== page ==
Clinical Practice Guidelines and Managing Financial Conflicts of Interest

Abstract

Clinical practice guidelines (CPGs) are becoming essential for doctors to be able to deliver evidence‐based healthcare to their patients but the organisations and committees that sponsor and write the CPGs often have financial conflicts of interest (FCOI) with pharmaceutical companies whose products are recommended in the CPG. The existence of FCOI is a concern as it may compromise the quality of the CPG. Since the main concern is whether the quality of CPGs is biased by FCOI, the next section examines the quality of guidelines and the recommendations that they make. If FCOI is a problem, as I argue, then reforms are necessary. Both the Guidelines International Network and the United States Institute of Medicine have proposed ways of dealing with FCOI and their strengths and weaknesses are explored. Finally, I propose additional measures to help CPGs achieve their potential to help clinicians.

Key Concepts

  • Clinical practice guidelines (CPGs) are becoming increasingly necessary as medical problems become more complex.
  • Financial conflicts of interest (FCOI) are a potential threat to the integrity of CPGs.
  • FCOI among members of committees that write CPGs, chairs of committees and organisations that sponsor CPGs is widespread.
  • There is an association between the presence of FCOI and the quality of recommendations in CPGs.
  • Both the Guidelines International Network and the United States Institute of Medicine (now the National Academy of Medicine) have proposed ways of dealing with FCOI.
  • Additional reforms are necessary to ensure that CPGs are free of the bias that FCOI introduces.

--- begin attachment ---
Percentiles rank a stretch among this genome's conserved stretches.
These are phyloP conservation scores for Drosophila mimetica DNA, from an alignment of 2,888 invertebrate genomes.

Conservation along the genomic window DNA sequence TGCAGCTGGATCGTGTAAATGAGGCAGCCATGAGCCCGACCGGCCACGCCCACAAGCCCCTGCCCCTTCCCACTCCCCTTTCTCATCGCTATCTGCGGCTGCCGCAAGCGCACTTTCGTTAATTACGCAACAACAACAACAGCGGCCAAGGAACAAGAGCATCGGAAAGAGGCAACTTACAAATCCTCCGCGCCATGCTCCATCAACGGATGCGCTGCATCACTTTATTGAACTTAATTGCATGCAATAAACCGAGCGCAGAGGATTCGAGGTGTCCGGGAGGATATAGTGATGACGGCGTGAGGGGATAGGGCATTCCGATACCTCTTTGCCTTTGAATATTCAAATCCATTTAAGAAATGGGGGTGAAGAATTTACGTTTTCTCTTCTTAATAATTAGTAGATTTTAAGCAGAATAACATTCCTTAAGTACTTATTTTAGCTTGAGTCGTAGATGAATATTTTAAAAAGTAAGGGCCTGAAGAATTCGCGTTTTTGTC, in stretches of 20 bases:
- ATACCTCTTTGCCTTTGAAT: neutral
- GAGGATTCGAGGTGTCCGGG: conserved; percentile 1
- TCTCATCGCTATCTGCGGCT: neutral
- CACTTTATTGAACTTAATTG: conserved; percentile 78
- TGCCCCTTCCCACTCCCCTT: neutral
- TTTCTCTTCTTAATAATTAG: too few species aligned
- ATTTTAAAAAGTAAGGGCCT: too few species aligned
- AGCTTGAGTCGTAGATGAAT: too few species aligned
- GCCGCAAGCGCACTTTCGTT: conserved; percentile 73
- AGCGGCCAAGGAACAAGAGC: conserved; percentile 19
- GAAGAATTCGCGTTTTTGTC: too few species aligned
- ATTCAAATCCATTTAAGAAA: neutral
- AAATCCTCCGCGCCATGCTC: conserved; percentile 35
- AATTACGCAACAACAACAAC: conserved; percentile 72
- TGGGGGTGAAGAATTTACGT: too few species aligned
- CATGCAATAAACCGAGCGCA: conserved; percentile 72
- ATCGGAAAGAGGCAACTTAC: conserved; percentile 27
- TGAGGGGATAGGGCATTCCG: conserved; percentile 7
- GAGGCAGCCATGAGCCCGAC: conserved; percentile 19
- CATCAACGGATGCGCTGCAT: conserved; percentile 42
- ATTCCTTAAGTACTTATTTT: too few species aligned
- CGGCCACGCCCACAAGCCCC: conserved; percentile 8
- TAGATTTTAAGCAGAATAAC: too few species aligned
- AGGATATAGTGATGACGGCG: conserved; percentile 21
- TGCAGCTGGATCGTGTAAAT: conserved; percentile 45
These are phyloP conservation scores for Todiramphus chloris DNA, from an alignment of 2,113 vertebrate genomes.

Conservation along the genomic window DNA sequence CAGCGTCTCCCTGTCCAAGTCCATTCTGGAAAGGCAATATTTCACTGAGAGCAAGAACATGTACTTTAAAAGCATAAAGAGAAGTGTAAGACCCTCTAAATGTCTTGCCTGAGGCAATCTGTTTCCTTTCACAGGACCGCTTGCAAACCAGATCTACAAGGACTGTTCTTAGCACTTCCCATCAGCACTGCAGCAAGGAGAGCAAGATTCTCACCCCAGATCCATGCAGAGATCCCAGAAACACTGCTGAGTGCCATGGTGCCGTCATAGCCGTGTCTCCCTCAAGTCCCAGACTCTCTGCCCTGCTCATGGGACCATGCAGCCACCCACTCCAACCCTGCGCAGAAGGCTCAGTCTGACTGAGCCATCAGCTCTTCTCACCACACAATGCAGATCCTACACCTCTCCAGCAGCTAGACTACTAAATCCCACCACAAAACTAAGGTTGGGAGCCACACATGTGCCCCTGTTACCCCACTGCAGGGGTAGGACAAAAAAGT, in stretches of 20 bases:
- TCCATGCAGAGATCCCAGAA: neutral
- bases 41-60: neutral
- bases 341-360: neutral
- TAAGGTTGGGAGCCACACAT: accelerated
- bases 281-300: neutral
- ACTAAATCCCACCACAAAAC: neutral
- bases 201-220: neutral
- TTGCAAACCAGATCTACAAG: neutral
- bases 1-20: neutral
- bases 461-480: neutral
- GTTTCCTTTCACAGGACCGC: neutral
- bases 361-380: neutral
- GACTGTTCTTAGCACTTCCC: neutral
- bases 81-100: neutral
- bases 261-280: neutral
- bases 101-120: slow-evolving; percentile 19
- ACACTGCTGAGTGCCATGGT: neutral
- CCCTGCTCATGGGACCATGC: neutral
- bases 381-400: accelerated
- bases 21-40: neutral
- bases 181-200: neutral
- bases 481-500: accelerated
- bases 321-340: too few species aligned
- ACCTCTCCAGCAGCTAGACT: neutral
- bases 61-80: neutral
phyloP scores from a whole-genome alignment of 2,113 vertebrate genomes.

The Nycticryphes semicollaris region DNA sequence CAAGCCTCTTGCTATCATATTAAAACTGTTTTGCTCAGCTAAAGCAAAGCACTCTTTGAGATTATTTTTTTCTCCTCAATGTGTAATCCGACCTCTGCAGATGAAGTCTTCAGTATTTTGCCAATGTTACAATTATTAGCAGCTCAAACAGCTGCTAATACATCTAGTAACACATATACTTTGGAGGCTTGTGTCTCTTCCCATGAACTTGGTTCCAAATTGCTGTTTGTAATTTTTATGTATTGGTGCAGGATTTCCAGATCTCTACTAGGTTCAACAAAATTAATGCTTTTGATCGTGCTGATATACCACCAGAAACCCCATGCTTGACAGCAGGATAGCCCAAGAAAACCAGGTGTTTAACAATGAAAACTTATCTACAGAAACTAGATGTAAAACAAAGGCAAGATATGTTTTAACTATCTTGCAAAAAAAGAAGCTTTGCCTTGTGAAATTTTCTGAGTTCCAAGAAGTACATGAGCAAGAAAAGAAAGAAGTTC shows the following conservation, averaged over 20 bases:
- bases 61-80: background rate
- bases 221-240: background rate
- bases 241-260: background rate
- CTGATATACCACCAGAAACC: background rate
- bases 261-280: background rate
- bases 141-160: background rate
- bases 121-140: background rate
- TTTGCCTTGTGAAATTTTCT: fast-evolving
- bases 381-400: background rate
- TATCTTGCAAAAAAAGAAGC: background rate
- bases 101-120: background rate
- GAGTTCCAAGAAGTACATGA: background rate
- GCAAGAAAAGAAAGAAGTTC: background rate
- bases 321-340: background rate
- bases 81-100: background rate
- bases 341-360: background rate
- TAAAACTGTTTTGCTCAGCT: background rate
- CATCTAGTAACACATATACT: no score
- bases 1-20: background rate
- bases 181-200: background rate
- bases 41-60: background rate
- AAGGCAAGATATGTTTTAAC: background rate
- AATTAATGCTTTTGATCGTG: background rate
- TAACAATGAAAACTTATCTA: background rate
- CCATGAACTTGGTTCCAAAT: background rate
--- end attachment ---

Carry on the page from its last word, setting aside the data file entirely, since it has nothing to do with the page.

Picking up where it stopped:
Keywords: bias; clinical practice guidelines; committee chair; committee member; financial conflict of interest; pharmaceutical industry; sponsoring organisations

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Further Reading

Angell M (2004) The Truth about the Drug Companies: How They Deceive Us and What to Do About It. Random House: New York.

Brody H (2007) Hooked: How Medicine's Dependence on the Pharmaceutical Industry Undermines Professional Ethics. Rowman & Littlefield: Lanham, MD.

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Gotzsche P (2013) Deadly Medicines and Organised Crime: How Big Pharma Has Corrupted Healthcare. Radcliffe Publishing: London.

Kassirer J (2005) On the Take: How Medicine's Complicity with Big Business Can Endanger Your Health. Oxford University Press: New York.

Sismondo S (2018) Ghost‐managed Medicine: Big Pharma's Invisible Hands. Mattering Press: Manchester.

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Lexchin, Joel(Sep 2020) Clinical Practice Guidelines and Managing Financial Conflicts of Interest. In: eLS. John Wiley & Sons Ltd, Chichester. http://www.els.net [doi: 10.1002/9780470015902.a0029129]